Jeff Myhre, a former punk rocker, offers some important life advice for his young granddaughter — and they’re lessons we should all take to heart.
Elise Ellis came into this world on June 12, 2013, and the God I don’t believe in played a marvelous trick on her. He made me her grandfather. Me. Veteran of concerts by the Clash, Sex Pistols, the Jam, the Damned, the Ramones, Dead Kennedys and Siouxsie & the Banshees. Me, with spray-colored green, blue, red, purple, gold and silver hair. Me. Former resident of the 100 Club, Hammersmith Palais and CBGB. Me. With the leather biker jacket, and the stretch denim jeans. Me — more than 30 years ago.
But in actuality, having a punk-rock granddad has a great many benefits, as little Elise will learn.
For instance, if you get into a fight at school, granddad isn’t going to ask “What were you thinking?” nor “Don’t you know it’s wrong to use violence?” No. He’s going to ask, “Did you win?” Punk rock was never about peaceful, hippy, non-violence bull. Sometimes, things need smashing (like that bully’s face or the state). Violence should be avoided as much as possible, but if things do turn violent, you may as well win. You’re going to be suspended anyway, so don’t be a suspended loser.
Granddad is never going to tell you “You can’t leave the house looking like that.” If you want to wear that shorty-short dress, go ahead. If you want to have your pants hanging off your butt, do it. If you want to wear an Osama bin Laden T-shirt and a Marine Corps hat, go ahead. Just know why you are doing it. But never say “because everyone else is.” That isn’t cool.
Moreover, granddad is not going to make you practice scales on any musical instrument. He’ll show you three-chords and half an hour later ask “Is your band playing tonight or what?” And he’ll mean it. Talent is cheap — the guts to put it out there aren’t.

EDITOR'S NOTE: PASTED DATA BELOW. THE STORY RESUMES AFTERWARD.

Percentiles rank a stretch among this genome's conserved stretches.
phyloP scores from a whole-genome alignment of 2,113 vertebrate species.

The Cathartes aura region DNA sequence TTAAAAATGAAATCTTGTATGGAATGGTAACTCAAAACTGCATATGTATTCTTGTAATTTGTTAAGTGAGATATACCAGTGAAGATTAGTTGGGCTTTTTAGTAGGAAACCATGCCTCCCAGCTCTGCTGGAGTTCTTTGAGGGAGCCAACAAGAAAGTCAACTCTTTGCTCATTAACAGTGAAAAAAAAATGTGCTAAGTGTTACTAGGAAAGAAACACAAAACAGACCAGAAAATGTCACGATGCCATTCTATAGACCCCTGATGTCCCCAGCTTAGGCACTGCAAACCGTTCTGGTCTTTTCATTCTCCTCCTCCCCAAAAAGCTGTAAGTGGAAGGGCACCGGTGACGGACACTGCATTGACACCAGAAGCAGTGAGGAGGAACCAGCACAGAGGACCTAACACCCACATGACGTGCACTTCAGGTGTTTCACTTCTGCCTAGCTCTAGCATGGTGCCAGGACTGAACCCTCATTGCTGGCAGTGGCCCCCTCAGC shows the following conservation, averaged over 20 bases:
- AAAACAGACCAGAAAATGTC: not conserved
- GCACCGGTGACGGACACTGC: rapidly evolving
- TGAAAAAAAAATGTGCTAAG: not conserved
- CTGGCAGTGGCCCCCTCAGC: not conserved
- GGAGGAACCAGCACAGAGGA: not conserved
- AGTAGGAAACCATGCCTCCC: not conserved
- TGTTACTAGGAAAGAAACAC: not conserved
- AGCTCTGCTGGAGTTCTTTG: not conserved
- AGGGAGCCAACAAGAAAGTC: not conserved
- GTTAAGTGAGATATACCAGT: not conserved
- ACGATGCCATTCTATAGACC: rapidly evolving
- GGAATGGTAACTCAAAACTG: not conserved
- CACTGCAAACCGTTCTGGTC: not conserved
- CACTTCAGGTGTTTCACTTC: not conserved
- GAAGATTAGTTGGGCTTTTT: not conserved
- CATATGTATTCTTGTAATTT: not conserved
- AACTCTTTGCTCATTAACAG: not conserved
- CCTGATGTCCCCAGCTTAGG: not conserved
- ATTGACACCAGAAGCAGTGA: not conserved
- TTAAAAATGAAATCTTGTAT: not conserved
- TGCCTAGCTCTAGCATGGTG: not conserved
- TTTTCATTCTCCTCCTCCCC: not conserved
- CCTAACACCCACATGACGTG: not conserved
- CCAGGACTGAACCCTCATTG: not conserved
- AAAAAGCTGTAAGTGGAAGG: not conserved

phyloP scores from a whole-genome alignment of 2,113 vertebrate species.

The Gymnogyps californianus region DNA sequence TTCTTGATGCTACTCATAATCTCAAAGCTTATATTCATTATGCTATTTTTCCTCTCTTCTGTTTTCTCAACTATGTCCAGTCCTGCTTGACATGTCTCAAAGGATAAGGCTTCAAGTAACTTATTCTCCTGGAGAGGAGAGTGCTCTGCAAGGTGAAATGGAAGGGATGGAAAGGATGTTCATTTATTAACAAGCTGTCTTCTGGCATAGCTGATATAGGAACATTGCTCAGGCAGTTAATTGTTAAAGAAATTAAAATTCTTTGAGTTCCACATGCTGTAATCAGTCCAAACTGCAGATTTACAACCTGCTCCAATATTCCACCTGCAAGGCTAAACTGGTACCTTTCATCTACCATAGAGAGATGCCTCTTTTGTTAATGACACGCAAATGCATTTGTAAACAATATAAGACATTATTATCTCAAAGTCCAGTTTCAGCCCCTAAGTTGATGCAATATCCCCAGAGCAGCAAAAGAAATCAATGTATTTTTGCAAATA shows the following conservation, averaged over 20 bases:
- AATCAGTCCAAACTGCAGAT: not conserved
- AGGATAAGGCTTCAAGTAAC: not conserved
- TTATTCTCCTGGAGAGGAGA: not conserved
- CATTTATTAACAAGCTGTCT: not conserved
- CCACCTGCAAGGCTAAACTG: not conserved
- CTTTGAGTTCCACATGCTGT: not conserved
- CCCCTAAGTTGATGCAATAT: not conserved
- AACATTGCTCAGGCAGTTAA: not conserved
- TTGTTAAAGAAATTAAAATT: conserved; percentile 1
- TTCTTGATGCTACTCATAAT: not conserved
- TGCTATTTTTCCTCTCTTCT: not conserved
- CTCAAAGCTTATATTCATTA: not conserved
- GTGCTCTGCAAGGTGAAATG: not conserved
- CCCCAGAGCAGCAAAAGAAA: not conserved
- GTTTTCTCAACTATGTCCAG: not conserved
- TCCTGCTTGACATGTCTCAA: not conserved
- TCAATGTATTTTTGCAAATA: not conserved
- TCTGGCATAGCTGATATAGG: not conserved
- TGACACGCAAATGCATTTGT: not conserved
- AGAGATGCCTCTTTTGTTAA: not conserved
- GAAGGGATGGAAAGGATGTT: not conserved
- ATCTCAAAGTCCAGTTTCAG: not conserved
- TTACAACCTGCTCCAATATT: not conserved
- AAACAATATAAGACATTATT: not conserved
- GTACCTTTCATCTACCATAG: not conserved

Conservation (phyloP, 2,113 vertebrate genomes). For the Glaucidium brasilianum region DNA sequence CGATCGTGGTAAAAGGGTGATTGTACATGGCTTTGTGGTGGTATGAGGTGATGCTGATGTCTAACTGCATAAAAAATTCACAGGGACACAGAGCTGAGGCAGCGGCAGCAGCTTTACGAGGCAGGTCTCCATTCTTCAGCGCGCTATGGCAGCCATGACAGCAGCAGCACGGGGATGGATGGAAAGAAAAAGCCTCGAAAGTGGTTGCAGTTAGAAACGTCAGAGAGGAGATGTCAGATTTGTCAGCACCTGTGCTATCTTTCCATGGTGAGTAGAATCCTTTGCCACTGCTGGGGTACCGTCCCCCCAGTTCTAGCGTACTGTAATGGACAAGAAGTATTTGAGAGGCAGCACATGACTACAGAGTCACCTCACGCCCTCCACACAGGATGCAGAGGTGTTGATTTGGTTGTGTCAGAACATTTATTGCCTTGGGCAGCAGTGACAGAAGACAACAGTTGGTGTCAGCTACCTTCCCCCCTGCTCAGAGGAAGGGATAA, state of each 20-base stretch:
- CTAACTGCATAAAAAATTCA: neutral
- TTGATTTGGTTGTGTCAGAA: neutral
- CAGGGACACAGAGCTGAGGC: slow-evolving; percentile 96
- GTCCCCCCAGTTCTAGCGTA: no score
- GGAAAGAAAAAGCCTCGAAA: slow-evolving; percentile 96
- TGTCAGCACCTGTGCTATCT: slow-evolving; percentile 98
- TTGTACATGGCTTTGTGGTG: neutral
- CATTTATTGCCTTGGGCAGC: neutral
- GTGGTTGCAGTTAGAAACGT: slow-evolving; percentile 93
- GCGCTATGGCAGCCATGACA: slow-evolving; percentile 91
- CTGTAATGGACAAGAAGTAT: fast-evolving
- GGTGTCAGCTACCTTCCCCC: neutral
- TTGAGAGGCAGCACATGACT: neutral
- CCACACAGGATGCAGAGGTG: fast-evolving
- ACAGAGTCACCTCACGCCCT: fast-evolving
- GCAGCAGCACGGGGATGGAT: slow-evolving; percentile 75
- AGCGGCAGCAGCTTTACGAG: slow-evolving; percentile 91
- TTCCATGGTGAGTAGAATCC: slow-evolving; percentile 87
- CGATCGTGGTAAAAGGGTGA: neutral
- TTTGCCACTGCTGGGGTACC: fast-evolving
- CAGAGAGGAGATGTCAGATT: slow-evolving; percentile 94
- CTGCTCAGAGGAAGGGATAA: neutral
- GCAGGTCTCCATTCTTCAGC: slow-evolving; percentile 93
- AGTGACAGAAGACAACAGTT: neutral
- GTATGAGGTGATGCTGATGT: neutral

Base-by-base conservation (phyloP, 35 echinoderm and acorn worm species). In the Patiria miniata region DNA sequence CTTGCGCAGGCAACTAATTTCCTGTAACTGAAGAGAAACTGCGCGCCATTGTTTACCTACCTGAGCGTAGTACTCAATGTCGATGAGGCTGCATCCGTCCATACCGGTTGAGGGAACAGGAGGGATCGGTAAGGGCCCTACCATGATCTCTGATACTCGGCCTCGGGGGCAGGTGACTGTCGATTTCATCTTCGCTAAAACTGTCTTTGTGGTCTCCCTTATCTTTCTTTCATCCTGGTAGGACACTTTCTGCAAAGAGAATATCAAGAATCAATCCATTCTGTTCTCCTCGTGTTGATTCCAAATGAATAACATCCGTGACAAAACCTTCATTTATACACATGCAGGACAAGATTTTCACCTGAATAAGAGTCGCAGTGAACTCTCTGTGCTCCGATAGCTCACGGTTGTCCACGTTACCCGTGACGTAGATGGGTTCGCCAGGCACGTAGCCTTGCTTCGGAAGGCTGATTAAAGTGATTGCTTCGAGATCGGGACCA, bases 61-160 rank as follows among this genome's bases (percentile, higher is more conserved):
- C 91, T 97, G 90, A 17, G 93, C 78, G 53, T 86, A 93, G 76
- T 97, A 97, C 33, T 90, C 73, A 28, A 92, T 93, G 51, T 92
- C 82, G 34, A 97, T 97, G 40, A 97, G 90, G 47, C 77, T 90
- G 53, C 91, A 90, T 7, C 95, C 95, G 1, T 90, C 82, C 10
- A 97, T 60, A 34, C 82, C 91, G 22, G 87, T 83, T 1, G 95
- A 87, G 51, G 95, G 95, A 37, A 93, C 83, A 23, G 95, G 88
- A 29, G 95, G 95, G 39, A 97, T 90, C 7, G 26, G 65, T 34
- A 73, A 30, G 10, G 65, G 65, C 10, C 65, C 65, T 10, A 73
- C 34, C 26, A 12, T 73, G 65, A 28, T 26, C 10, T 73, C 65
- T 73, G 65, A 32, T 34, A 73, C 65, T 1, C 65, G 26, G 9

If you draw me a picture of a fish and the eyes are both on one side of the head, I won’t tell you it’s wrong or you need to work on it. I’ll hang it up. Doing things badly is better than sitting around doing nothing. And Picasso did fine putting the eyes on one side of the face. Besides, that really is how a flounder looks.
Grandpa will teach from day one, “It is easier to apologize than to get permission.” So practice saying you’re sorry. Getting permission puts someone else in control of your life — that’s not what you want. Most of the time, they will tell you “No.” Saying you’re sorry after the fact means that you did what you wanted, and if there’s a price to pay, you will.
Another thing I want you to understand is that authority figures are idiots most of the time. Look, if we’re talking about shoes, I’ll defer to the bootmaker — he knows crap I don’t. But giving a guy a gun and a badge doesn’t make him worthy of respect. How he uses them does (or more often doesn’t). Trust no one who keeps quoting from the same book on Sunday (or Saturday or Friday, depending on the religion they are selling). Those elected by a majority of the voters were picked by statistically average people — which makes them doubtful targets for your respect. What they do in office is another story. Rich people should only be admired if they did something to deserve more of the pie than other people — and lots of things rich people do to take a bigger slice is wrong.
Granddad wants you to ask “Why?” When someone answers “Because I said so,” you have found an asshat. If they can’t explain things using words a 10-year-old can understand, they don’t know what they’re talking about. If someone says, “I don’t know,” trust them — they tell the truth, and they don’t have an ego problem.
Never underestimate the power of the words “I don’t care.” You have a limited amount of time and energy, and if you spend it on people and things that aren’t worthy of you, you won’t have enough for those that are. Ambivalence is power.
Above all, to quote John Lydon (aka Johnny Rotten), “You have to make the best of a bad situation, otherwise you would never survive.” Your generation is going to have to deal with a lot of bad situations because the baby boomers couldn’t be bothered to do the right thing. Making the best of it doesn’t mean pretending things are fine when they are shite. Making the best of it means dealing with the shite having identified it as shite.
If you follow granddad’s advice, Elise, you will not necessarily be happy, nor rich, nor popular. You will, however, be successful in being yourself. Few people even try. The only acceptable sellout involves tickets to a gig.
Jeff Myhre is a contributing journalist for TheBlot Magazine.